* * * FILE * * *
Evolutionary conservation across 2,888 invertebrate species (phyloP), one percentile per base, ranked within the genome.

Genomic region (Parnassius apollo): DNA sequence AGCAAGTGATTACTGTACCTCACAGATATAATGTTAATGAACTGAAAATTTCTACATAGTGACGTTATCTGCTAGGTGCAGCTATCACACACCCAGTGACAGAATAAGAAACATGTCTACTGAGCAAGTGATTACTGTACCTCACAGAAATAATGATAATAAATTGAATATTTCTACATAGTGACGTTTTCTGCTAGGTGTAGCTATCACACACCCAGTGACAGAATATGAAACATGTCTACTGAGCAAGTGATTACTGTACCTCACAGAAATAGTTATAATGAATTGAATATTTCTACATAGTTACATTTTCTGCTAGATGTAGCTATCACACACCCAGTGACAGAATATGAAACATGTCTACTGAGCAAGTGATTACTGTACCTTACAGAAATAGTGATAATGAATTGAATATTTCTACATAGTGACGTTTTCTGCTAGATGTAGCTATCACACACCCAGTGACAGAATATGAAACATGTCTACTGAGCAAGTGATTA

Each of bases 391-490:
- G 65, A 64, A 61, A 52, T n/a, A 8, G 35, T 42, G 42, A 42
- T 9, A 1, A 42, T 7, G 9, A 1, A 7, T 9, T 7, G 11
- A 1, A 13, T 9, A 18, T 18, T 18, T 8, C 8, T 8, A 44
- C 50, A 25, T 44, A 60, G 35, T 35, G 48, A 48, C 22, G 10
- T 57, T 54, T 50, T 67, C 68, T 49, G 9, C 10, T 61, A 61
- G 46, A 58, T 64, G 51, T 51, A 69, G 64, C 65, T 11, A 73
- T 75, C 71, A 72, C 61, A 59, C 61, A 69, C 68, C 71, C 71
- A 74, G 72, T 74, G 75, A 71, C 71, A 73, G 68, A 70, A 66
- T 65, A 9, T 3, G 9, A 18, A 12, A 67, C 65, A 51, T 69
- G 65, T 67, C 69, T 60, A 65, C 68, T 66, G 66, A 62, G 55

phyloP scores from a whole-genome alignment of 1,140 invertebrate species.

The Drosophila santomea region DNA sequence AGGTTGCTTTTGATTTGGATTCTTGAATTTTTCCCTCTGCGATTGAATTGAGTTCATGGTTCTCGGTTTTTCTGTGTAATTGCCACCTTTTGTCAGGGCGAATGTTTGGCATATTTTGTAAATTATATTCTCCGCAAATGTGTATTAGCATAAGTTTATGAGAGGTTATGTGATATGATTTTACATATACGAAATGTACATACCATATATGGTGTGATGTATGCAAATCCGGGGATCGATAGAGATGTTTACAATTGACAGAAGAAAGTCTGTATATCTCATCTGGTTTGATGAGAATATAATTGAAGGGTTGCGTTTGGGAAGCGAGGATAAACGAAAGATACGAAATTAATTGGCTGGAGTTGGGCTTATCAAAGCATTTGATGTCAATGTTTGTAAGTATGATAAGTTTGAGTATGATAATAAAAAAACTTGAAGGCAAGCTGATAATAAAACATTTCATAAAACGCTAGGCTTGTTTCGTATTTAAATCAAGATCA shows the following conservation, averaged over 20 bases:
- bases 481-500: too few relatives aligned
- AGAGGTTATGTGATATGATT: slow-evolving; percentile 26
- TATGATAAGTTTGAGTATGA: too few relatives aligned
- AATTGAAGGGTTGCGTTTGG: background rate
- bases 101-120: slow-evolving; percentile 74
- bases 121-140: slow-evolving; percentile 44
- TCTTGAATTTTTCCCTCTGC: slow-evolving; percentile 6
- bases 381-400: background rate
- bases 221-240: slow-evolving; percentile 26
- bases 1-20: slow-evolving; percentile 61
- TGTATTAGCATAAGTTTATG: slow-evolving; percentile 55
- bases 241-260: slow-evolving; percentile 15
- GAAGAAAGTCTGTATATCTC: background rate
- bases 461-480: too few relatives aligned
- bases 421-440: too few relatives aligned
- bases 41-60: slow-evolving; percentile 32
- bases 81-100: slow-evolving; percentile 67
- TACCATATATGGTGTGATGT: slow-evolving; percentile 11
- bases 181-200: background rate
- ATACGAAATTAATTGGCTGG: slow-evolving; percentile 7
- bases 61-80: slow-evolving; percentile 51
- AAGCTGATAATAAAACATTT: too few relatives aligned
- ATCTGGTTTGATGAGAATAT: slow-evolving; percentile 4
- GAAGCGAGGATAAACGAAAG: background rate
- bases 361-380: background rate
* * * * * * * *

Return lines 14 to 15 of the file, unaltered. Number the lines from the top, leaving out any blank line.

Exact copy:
phyloP scores from a whole-genome alignment of 1,140 invertebrate species.

The Drosophila santomea region DNA sequence AGGTTGCTTTTGATTTGGATTCTTGAATTTTTCCCTCTGCGATTGAATTGAGTTCATGGTTCTCGGTTTTTCTGTGTAATTGCCACCTTTTGTCAGGGCGAATGTTTGGCATATTTTGTAAATTATATTCTCCGCAAATGTGTATTAGCATAAGTTTATGAGAGGTTATGTGATATGATTTTACATATACGAAATGTACATACCATATATGGTGTGATGTATGCAAATCCGGGGATCGATAGAGATGTTTACAATTGACAGAAGAAAGTCTGTATATCTCATCTGGTTTGATGAGAATATAATTGAAGGGTTGCGTTTGGGAAGCGAGGATAAACGAAAGATACGAAATTAATTGGCTGGAGTTGGGCTTATCAAAGCATTTGATGTCAATGTTTGTAAGTATGATAAGTTTGAGTATGATAATAAAAAAACTTGAAGGCAAGCTGATAATAAAACATTTCATAAAACGCTAGGCTTGTTTCGTATTTAAATCAAGATCA shows the following conservation, averaged over 20 bases: